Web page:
Iranian elections Blog
Now, with Mousavi, the defeated candidate in this year's election, being slightly more liberal and certainly more photogenic, the world at large seems to think that because Iran's middle class is very vocal and has an idea on how to use citizen media, Mousavi must be the answer to all Iran's democratic woes.
Mousavi's Wikipedia page puts him up as an extensive liberal, but this has to be taken with a grain of salt. His candidacy for the presidency, too, was vetted by the religious council and the views as listed here would have never allowed him to stand.
Ethan Zuckerman has an excellent post on the Iranian election and citizen media. It resulted in my throwing in my two cents worth:
Note that the voting results for 2005 were actually almost identical to this year's: 61.69% for Ahmadinejad and 35.93% for Rafsanjani, though Ahmadinejad scored less than Rafsanjani in the first round of voting.
However, with, then, some 64% turnout, this year's turnout of 85% is astounding. Perhaps, in the light of some 30 towns having a voter turnout of over 100%, this can be easily explained...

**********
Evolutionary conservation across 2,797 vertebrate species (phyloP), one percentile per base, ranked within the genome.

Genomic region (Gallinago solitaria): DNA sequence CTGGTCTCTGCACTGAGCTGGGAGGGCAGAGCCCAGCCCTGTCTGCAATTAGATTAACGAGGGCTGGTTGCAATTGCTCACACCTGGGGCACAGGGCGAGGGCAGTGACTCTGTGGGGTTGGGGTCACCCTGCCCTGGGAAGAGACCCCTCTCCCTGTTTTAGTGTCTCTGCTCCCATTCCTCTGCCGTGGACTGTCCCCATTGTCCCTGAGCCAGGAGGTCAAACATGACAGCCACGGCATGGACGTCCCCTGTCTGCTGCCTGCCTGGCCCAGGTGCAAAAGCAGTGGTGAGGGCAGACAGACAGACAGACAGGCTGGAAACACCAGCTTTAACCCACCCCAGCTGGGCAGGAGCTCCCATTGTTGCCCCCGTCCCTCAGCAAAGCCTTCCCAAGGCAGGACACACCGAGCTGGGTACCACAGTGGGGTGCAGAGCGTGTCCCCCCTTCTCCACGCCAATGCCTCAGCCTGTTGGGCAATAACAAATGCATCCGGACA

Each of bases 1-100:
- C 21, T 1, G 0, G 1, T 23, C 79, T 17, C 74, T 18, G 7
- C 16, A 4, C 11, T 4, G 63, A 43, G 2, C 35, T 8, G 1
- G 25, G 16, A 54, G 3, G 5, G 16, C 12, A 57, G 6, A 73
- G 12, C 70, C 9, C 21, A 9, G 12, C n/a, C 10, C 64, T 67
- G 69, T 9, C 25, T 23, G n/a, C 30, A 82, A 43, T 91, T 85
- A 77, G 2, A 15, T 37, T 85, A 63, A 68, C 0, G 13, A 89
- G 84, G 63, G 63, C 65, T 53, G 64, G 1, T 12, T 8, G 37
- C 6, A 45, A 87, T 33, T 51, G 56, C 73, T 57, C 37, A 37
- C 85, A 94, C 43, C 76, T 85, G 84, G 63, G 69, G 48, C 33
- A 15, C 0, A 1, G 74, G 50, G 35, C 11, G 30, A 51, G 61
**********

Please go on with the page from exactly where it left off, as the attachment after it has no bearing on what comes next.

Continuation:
Also, on vote rigging, Rafsanjani, in 2005, complained of voting irregularities as well, which, in the light of Mousavi being seen as a proxy for the Rafsanjani family, starts to indicate that this year's election could simply be something of a rerun of the previous one.
But back to citizen media: Indeed, Mousavi's support is significant, but, if anything, not likely enough to be a significant majority of the population, though perhaps the most vocal and, surely, visible.
In 'the west', the lower classes of society typically don't often make the news, then when they, en masse, vote for a right wing candidate, everyone is suddenly shocked at not being able to see this coming (Le Pen, Wilders, BNP, Haider).
Clearly, Ahmadinejad has quite some support. We just don't hear much about it.
A good article with lots of background information, followed by a second article, appeared in the Asia Times. Both were written by M K Bhadrakumar, a former career diplomat in the Indian Foreign Service.
Excellent analysis, though his mentioning of Twitter in both articles feels out of place.